After that night’s ice cream dinner in front of a workmanlike streaming Turandot, I pull myself together. There’s no fairy godparent to magick me up a dress, but I’m still going to the ball. I work through Wednesday’s lunch to gain shopping time. I’ll need more. The boutiques Isaura’s girlfriends have recommended are out of my price range, size range, age range, or humiliating combinations thereof. I wander into a funky little vintage shop well after eight, already resigned to hitting a department store tomorrow. If worst comes to worst, just resurrect the LBD. The stagnant air isn’t promising, but the miniature grandma behind the glass counter bestows a charming smile. As I browse, the quiet glitter of piano background music unfolds into an Italian art song I haven’t heard since college. Reminded of Anthony’s bright-eyed grin, I dare hum along under my breath. My right back ribcage itches, the weirdest tickle like tiny claws. God, are there mice? Fortunately, my panicked hand doesn’t find so much as an insect bite. When I continue rubbing the itch, it subsides into warmth. I linger over a semi-sheer swirl of dusty brick, gray, soft plum, and antique gold: lined to the knees, cutaway shoulders, high neck to tie above an open back. Am I trying too hard to be a yoga girl? Could it be a muumuu? But its ambiguous “vintage” intrigues me, and I can’t stop touching the fabric. I lift the hanger in front of my body. “Be honest. Can I pull this off?” “Honey. You want, you wear.” I wonder where that thick accent hails from. The shopkeeper tilts her cotton candy updo toward one corner. “Wanna see, fitting room is there.” The dress drapes without clinging; the shape doesn’t swallow me. My pedicure glinting from beneath the hem complements the colors. My shoulders look cute. We’ll have a winner if I can get the attic smell out in time, and if… As I twist to gauge whether the back would accommodate my longline bra without revealing folds I’m not showing anyone on a first date, a flash in the time-worn mirror catches my eye. A silky pool flutters down around my feet; I stare open-mouthed over my shoulder at the fantastical chick tattooed partway up the right side of my back. Smaller than a sparrow, with babyishly enormous amber eyes, no longer a downy hatchling. Delicately fringed feathers flame from her oversized wings and tail, toward my waist. “So that’s where you went?” I murmur. “I thought… Aw, I wish I’d seen you as a newborn.” “No cell phone,” the shopkeeper calls. “You want, you buy. Closing.” I muffle an amazed laugh. “Okay. I’ll take it.” Over my shoulder, I whisper, “We’re wearing this to meet new friends who know our songs. You’ll love it.”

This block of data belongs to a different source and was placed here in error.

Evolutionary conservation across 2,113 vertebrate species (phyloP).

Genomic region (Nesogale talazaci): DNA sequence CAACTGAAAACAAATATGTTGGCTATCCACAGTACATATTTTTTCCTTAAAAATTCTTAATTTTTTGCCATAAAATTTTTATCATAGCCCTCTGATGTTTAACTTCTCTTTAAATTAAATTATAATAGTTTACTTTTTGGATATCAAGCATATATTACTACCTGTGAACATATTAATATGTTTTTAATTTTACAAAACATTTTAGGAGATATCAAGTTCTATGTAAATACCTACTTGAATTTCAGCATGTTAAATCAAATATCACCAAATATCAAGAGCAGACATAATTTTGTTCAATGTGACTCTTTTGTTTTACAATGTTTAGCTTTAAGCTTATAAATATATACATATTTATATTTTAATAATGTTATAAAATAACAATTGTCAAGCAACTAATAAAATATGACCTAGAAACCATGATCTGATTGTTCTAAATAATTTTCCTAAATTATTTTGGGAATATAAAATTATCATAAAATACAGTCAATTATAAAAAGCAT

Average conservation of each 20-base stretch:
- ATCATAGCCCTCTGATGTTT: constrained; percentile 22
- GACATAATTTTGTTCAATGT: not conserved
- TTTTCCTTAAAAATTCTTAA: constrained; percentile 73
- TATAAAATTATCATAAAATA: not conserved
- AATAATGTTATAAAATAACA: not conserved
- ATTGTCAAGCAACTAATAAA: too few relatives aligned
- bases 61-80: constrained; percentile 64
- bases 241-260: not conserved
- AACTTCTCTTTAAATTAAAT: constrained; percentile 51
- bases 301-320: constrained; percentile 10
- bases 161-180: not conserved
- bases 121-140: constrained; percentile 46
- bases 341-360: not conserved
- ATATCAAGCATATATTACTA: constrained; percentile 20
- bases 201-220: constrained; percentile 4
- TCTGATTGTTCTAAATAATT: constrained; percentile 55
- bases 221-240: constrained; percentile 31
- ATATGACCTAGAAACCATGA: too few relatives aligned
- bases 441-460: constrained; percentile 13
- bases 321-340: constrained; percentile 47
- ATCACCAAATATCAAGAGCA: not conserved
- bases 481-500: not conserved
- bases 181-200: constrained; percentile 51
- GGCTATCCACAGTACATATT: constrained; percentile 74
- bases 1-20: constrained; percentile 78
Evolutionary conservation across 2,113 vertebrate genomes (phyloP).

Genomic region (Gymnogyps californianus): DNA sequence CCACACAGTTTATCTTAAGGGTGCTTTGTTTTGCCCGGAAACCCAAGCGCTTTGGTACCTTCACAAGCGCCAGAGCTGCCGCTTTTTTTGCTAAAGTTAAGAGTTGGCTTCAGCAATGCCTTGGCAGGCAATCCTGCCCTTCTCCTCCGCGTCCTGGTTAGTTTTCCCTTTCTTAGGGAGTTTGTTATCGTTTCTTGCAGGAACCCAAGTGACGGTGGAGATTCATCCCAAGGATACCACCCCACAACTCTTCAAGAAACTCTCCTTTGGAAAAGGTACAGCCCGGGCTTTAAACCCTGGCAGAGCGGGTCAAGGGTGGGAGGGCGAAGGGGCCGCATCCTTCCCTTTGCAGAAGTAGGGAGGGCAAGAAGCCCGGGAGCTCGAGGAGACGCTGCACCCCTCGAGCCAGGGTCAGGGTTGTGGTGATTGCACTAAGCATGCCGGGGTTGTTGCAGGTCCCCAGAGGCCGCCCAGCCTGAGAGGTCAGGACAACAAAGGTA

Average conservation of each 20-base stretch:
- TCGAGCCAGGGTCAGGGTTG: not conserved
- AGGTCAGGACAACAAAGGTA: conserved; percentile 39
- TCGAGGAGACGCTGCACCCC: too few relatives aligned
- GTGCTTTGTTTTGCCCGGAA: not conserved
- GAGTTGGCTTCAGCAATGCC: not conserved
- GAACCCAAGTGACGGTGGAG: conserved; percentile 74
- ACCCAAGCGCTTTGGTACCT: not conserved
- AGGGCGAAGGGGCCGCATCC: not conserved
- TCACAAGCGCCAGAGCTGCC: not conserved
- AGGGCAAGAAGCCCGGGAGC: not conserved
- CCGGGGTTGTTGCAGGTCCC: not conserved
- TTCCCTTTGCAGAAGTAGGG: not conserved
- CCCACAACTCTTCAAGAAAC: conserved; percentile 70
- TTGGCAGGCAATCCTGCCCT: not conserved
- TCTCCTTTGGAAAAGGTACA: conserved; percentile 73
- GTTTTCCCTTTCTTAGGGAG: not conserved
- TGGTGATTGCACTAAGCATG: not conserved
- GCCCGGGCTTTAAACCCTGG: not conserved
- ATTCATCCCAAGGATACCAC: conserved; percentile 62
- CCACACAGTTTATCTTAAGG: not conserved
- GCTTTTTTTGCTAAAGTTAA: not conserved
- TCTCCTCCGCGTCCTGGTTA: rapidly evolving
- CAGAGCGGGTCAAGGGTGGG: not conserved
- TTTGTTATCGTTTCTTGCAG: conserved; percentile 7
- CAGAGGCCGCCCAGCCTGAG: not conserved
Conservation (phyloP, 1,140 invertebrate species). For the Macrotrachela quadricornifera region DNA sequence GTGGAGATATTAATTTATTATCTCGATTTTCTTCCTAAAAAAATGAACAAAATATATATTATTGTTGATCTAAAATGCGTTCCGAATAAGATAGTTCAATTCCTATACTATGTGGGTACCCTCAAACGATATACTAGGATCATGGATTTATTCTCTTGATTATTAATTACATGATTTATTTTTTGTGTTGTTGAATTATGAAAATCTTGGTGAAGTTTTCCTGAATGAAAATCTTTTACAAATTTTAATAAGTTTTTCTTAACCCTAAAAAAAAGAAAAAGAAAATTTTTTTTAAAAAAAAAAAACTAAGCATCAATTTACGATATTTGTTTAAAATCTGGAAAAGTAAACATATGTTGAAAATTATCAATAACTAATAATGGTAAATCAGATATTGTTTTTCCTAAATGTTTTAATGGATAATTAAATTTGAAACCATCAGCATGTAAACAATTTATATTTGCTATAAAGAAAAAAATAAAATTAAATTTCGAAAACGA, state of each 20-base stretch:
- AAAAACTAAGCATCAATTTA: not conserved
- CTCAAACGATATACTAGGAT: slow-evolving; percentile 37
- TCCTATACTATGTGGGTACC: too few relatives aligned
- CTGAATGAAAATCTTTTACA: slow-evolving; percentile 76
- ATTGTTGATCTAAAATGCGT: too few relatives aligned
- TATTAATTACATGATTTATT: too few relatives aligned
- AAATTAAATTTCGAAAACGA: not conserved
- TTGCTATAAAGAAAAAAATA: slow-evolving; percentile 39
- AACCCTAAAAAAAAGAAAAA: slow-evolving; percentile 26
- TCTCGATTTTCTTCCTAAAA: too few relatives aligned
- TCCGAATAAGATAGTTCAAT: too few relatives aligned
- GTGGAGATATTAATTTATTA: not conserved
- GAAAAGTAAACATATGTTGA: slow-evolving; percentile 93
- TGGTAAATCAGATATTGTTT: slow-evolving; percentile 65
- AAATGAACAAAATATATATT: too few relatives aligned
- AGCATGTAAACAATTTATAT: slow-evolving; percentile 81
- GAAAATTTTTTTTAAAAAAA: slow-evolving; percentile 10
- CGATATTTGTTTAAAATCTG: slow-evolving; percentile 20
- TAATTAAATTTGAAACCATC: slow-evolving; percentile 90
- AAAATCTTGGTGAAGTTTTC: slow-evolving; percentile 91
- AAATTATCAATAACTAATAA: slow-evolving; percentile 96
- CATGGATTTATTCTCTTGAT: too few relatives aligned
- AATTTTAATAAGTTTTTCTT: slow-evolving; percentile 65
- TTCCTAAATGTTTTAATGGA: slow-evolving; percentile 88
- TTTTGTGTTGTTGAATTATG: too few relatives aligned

Although she never moves while I can see her, by Friday afternoon she’s nestled between my shoulder blades, growing wings unfurled. One last time, I consider the safer black dress. But if he didn’t like tattoos, I’d... what? Remove her? Hell no. I French twist my hair, moonlight balayage curls loose on top. He’s offered to pick me up, but we meet there. In my flurry of nerves, I arrive early and people-watch from sidewalk to patio (where they’re passing trays of bruschetta, jumbo shrimp, and prosecco). I don’t know which direction he’ll come from. “My God, it’s La Fenice in the flesh,” he says, behind me. Then, softer, “Can you be real?” I start to turn. Oh, he smells even nicer than the nearby fresh basil. “I think so? Buonasera...” “Wait.” I doubt he intends to touch my skin, but when he moves the ties aside, one respectful fingertip ignites sparks along my spine. “That’s... perfection.” “Thanks, but she’s, um, actually a work in progress.” “Oh? Good for her.” He’s taller than I remembered, in a jacket and crisp white shirt whose open collar wafts that delicious hint of pop-up fairytale experience cologne. Smiling, he ushers me toward someplace new.
Beeper Peddle is a writer and healer living on the East Coast. She lives with her partner and their beloved soul puppy. Beeper writes about sorrows, lies, and deep loves. When you read her work, you will dip down into her heart and end up in all manner of body parts. Should you find yourself reflected in these words, it is merely coincidence; however, it does not surprise her you share the same heart. Find her at bethpeddle.com and @beeperpeddle on Twitter and Instagram
Ashley Anglin is delighted to return to miniskirt. She tells small, medium and large stories where magic illuminates girls’ and women’s ordinary lives. Her midlife début novel, Undiscovered, will be released by Shadow Spark in 2023. This is her third fictional nod to Venice, although she’s only visited La Fenice as a fangirl (she’s an amateur soprano, but can’t nail the attack on the high C in “Doretta”). She has no tattoos yet.